Kathie Lee Gifford may be a singer, actress, songwriter, producer, playwright and an Emmy-winning TV personality, but with this month’s debut of Gifft wines—a partnership between Gifford and California-based Scheid Family Wines—she proves yet again what her Today fans have known all along: that for her, everything’s sweeter when you have a glass in your hand.
Life is funny—sometimes “funny ha-ha” and sometimes just downright weird. I know because I’ve lived a long time—long enough to see bell-bottoms and clogs come back twice. Long enough to see Carole King (OK, an actress/singer portraying her life and career) become a star on Broadway decades after she wrote her first hit song as a teenager. Long enough to know that I’m running out of time to find something funny.
In other words, I’ve earned the perspective I now enjoy (even though my eyesight sucks).
I turned 60 last August, the very same day my husband of almost 28 years, Frank Gifford, turned 83. Between us we have enough perspective to see the footprints Neil Armstrong left on the moon. And what I see most profoundly is how much the world we live in has changed.
Oh, some of it’s better—technology has brought us unimaginable knowledge in the blink of an eye. But technology has also made us increasingly isolated and antisocial, creating what experts on Today describe as the first “post-human” world. That means we’re the first society in history to be more comfortable with technology than we are with our fellow human beings. That’s scary because as much as I like modern convenience, nothing can take the place of a living, breathing human being who’s actually looking you in the eye and at least pretending to understand what you’re trying to communicate.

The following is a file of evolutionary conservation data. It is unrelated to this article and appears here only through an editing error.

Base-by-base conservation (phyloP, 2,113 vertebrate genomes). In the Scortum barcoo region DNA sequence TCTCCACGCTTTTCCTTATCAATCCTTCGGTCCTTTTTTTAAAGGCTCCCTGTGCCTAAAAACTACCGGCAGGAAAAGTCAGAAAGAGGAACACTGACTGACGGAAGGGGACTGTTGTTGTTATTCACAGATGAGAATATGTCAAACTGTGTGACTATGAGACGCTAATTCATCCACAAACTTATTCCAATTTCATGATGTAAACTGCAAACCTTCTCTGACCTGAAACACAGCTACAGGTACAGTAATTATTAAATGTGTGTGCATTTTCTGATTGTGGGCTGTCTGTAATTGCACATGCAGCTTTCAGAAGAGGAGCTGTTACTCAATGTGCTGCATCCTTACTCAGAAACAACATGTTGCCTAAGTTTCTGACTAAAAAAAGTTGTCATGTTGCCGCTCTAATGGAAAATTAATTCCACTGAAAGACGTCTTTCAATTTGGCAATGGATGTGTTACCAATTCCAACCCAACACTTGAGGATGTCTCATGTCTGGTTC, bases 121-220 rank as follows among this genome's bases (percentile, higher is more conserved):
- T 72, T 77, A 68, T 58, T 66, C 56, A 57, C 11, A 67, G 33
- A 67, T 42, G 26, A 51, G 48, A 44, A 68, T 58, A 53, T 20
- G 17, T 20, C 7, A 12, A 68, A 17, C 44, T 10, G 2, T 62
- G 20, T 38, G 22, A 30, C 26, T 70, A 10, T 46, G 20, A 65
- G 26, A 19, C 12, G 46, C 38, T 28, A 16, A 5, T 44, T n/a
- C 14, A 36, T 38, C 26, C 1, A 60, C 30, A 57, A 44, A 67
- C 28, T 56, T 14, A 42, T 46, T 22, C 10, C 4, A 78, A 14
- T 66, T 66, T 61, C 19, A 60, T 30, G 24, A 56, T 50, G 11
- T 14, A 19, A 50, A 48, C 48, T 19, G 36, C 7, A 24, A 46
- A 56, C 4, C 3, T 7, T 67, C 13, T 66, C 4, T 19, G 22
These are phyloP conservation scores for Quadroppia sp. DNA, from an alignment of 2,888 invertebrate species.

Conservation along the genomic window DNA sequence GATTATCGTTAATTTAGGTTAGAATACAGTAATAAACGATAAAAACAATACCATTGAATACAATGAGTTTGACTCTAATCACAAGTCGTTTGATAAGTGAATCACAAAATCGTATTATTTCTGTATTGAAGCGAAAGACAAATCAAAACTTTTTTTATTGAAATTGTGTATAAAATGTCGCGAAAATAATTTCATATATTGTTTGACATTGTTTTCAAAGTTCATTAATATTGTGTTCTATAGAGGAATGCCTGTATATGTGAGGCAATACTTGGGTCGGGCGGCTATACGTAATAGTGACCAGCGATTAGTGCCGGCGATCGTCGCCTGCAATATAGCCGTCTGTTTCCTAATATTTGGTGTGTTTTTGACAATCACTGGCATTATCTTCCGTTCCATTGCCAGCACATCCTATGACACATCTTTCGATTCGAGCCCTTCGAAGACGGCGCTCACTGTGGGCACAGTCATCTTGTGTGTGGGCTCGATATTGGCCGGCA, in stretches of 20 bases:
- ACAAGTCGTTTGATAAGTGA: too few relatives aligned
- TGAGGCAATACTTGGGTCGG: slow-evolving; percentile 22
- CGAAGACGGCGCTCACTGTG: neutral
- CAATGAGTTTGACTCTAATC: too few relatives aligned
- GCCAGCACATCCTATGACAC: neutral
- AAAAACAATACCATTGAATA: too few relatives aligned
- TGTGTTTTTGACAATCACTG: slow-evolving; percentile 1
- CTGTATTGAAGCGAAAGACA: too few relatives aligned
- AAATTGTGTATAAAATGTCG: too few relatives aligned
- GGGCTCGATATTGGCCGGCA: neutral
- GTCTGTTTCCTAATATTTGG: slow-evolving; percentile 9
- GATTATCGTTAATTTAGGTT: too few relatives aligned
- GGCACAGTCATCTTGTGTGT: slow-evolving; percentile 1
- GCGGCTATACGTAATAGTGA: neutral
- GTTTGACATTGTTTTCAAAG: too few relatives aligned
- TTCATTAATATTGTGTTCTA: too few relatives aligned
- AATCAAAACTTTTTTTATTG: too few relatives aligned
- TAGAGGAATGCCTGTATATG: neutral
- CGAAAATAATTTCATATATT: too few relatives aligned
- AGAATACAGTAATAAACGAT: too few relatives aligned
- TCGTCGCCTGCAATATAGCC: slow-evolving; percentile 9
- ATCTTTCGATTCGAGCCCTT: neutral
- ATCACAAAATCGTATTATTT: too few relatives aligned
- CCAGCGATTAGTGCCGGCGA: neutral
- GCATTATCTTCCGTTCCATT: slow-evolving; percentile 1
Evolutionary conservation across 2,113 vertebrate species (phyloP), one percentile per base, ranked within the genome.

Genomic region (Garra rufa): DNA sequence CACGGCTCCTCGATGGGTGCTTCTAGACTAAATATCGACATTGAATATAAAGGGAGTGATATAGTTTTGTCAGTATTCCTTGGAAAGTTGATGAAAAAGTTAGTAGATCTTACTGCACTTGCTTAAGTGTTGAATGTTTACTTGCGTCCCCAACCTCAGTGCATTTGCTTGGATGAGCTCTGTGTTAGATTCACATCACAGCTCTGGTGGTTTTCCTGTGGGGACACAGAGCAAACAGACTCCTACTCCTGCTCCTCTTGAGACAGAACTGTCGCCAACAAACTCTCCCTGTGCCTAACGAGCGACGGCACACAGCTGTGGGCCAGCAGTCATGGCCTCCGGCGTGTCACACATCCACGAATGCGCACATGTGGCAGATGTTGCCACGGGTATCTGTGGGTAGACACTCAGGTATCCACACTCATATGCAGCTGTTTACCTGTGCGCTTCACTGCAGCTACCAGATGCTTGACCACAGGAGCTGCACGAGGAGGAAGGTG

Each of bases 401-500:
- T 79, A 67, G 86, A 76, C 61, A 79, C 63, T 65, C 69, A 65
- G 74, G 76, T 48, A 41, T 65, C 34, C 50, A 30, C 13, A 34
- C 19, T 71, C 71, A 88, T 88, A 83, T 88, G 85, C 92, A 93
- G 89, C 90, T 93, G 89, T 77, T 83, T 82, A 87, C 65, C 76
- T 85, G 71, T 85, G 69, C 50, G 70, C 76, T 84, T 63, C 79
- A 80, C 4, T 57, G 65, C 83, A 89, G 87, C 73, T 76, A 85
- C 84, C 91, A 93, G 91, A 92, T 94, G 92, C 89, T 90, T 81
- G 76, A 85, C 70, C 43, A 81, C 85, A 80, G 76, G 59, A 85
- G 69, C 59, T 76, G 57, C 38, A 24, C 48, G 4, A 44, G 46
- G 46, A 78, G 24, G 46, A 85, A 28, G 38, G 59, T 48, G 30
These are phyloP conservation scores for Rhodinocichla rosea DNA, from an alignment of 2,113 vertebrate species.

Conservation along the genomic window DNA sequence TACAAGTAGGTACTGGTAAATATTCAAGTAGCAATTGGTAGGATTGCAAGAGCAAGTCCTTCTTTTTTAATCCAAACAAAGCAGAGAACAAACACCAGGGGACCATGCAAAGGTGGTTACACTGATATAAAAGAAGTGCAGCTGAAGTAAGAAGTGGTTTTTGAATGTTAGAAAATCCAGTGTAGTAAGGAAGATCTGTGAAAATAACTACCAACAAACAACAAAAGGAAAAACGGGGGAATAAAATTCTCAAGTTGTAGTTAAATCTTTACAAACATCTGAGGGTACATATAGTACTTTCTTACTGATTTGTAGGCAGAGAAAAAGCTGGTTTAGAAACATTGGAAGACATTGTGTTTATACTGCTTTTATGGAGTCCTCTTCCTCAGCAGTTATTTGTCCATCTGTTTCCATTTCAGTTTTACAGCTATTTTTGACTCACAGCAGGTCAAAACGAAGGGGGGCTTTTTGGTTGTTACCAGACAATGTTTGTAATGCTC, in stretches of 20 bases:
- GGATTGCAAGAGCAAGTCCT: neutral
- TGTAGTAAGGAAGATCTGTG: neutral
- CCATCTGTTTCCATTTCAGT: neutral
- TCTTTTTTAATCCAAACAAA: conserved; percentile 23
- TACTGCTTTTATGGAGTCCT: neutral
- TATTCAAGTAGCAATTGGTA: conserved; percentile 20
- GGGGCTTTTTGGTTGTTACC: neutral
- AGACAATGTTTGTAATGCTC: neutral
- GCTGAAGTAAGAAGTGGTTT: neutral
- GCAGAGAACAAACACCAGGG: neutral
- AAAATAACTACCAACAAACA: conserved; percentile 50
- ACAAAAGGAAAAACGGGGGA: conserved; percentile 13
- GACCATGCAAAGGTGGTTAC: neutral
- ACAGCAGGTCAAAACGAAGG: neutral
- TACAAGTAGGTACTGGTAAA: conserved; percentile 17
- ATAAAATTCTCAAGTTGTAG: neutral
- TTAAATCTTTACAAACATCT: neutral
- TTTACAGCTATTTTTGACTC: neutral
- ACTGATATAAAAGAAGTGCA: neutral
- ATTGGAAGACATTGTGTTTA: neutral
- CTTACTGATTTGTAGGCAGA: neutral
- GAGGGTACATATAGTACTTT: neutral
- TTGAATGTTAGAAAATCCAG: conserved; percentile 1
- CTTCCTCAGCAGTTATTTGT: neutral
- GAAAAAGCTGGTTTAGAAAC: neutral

My daddy used to love Doris Day. She was his favorite singer. I miss my daddy, and I miss Doris Day too (she’s not actually gone—she just turned 90 and is alive and well and living in California—but she doesn’t make movies anymore). In her Hollywood heyday, she was sexy and funny and sang like a dream. And I could understand every word. These days music is loud and nothing really rhymes. I think that if Cole Porter were still around, he’d write a very ironic song about the lack of real songs.
But you know what remains as glorious as ever? Sunrises and sunsets. Nobody’s been able to legislate them or ban them or eradicate them or convince everyone that they’re sentimental and, therefore, unworthy of our praise. They measure our days one day at a time, no matter who we are or how old we are—and they will until the end of time itself.
So I’ll keep watching those precious dawn and dusk moments, and thank God for them (even though that’s out of fashion too). And I’ll smile at my husband who knows me well enough to hate me, and chooses not to, and I will toast him and all our blessings with a crisp glass of our beautiful new Gifft wine—because I can. And I’ll enjoy it immensely.
Because I have perspective. I’ve earned it.
And, by the way, good for Carole King. She deserves all the success in the world. Now somebody please write a musical about Doris Day and I’ll die a happy woman.
That is, if the lyrics rhyme.